The mansion looked like a castle: crenelated roof, lancet windows, cylindrical towers with crosses on top.

As yo can see I omitted the and. Is it ungrammatical?

  • good practice is to include and. Most of the grammar tools will suggest this including MS Word. – Maulik V Feb 19 '15 at 4:57
  • The mansion with crosses Are you describing a sanctuary for secret meetings of sectarians? – user11470 Feb 19 '15 at 7:18
  • +1 for "crenelated". Ever since I learned it, I have wanted to see it show up in a sentence. – Brian Hitchcock Feb 20 '15 at 10:03

Omitting the "and" at the end of a list is not ungrammatical. It's unconventional. It's a figure of speech, which creates a slightly different feeling than the conventional wording. It even has a fancy name: asyndeton. As the linked article illustrates, some of the most famous and respected English writings and speeches have omitted the "and" to achieve some rhetorical effect.

I find it very difficult to explain what effect asyndeton actually has, though. I think its effect is always subtle, and it can vary a great deal depending on context. The conventional wording (with "and" before the last item) puts a cadence on the last item, which suggests that the list is complete. So, asyndeton can suggest that the list is not complete, or it can suggest that the list is hurried or careless. Perhaps your example could be used to suggest that the mansion only superficially looked like a castle, having the three attributes listed, but didn't really look like a castle:

Sure, the mansion looked like a castle: crenelated roof, lancet windows, cylindrical towers with crosses on top. It was what you'd expect to see at Disneyland, designed in an afternoon by draftsmen who'd never seen a real castle, ordered by a Chief Executive Officer to impress neighbors who'd never seen one, either.

You could probably get the opposite effect if you tried, though.

Another use for asyndeton is to strengthen an upcoming cadence. This occurs in the last sentence of the Gettysburg Address, which for Americans is probably the most well-known asyndeton:*

It is rather for us to be here dedicated to the great task remaining before us—that from these honored dead we take increased devotion to that cause for which they gave the last full measure of devotion—that we here highly resolve that these dead shall not have died in vain—that this nation, under God, shall have a new birth of freedom—and that government of the people, by the people, for the people, shall not perish from the Earth.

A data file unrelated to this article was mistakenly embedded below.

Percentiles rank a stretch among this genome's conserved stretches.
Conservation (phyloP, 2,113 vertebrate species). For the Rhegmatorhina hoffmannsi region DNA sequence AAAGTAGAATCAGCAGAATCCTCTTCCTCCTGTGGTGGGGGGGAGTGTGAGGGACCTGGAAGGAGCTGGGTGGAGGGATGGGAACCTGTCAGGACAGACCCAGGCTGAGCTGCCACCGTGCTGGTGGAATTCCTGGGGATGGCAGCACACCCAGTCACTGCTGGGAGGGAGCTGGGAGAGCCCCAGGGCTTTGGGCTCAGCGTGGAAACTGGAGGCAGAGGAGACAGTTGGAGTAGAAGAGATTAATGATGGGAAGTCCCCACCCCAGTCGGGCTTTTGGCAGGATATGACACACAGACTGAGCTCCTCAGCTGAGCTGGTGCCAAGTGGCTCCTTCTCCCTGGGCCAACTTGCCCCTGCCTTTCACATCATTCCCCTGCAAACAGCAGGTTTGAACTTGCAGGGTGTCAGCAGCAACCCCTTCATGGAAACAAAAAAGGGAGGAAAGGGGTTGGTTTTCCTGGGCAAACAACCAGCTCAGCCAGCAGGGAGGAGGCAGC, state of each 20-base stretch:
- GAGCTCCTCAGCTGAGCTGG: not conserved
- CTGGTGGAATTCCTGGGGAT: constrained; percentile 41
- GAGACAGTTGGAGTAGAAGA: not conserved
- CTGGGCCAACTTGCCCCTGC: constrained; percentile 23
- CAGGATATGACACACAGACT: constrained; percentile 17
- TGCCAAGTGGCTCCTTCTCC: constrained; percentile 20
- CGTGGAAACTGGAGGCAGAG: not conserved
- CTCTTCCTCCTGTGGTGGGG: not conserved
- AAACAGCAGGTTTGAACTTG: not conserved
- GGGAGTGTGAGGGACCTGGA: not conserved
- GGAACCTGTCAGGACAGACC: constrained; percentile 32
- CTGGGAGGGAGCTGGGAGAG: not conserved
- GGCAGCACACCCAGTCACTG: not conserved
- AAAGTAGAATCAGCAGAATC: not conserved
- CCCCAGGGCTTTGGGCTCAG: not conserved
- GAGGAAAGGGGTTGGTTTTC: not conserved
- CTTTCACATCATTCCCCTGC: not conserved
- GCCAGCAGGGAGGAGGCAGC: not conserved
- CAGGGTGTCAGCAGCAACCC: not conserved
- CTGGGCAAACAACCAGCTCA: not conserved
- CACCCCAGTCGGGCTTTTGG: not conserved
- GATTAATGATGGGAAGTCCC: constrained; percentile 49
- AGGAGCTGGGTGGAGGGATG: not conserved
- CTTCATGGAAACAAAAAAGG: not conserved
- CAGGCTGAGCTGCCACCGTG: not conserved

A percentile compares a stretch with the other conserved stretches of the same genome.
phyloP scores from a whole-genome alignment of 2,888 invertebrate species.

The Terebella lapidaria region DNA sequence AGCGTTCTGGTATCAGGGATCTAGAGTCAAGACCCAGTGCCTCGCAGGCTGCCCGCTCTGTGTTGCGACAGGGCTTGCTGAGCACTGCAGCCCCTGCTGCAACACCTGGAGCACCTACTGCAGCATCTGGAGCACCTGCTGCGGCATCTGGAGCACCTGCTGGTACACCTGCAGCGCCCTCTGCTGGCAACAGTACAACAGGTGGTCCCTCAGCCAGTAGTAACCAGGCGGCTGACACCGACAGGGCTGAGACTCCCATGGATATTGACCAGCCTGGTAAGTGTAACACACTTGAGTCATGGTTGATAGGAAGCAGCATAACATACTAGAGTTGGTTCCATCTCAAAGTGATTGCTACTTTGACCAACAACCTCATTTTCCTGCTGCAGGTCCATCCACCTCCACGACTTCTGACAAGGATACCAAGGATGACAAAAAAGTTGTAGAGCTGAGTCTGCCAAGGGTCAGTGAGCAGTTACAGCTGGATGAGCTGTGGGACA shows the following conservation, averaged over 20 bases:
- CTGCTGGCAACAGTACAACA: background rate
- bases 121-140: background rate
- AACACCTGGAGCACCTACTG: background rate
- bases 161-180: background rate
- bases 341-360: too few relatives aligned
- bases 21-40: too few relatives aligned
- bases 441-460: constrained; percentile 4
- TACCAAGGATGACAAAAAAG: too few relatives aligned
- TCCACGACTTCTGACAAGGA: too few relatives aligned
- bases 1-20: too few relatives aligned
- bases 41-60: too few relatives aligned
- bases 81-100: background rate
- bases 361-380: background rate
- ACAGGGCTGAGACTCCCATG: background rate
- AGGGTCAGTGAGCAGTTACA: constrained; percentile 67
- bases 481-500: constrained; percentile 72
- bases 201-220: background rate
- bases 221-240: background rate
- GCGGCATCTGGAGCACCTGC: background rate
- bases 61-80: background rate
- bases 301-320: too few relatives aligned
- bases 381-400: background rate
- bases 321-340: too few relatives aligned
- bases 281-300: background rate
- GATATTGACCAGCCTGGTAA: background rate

The final phrase, "shall not perish from the Earth", is quite a powerful ending, which calls for a strong cadence. "Government of the people, by the people, and for the people" would have detracted from it. The lack of the customary cadence in the asyndeton makes the final cadence all the more satisfying.

Asyndeton is definitely "advanced" use of English. Just to perceive its effects probably requires at least a year of experience with the language. However, asyndeton has similar effects in many languages, so its effects in English might be comparable to its effects in your native language.

* The asyndeton next best-known to Americans probably occurs at the beginning of the paragraph: "We can not dedicate, we can not consecrate, we can not hallow this ground."

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  • reminds me of Churchill's 'We shall fight on the beaches' speech – gone fishin' again. Feb 19 '15 at 9:30
  • I came, I saw, I conquered. :) – F.E. Feb 19 '15 at 10:27
  • We should have read the link first ;-) Both are in fact mentioned on there… oops – gone fishin' again. Feb 19 '15 at 12:07
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    @Adam I'm no expert, but I've usually read asyndeton defined as omission of a conjunction where one would ordinarily go—so, yes! BTW, here's a wonderful book about figures of speech, which goes through the terminology but mostly teaches through example so it doesn't get hung up on terminology (as a lot of writing on rhetoric is wont to do). – Ben Kovitz Feb 19 '15 at 19:00
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    @Adam I think the Shakespeare example is only debatably an asyndeton, since ordinary syntax wouldn't put an and there, though it could. Just goes to show why it's wise not to get hung up on the terminology. But "full of sound and fury" is the classic example in English of hendiadys. – Ben Kovitz Feb 19 '15 at 19:05

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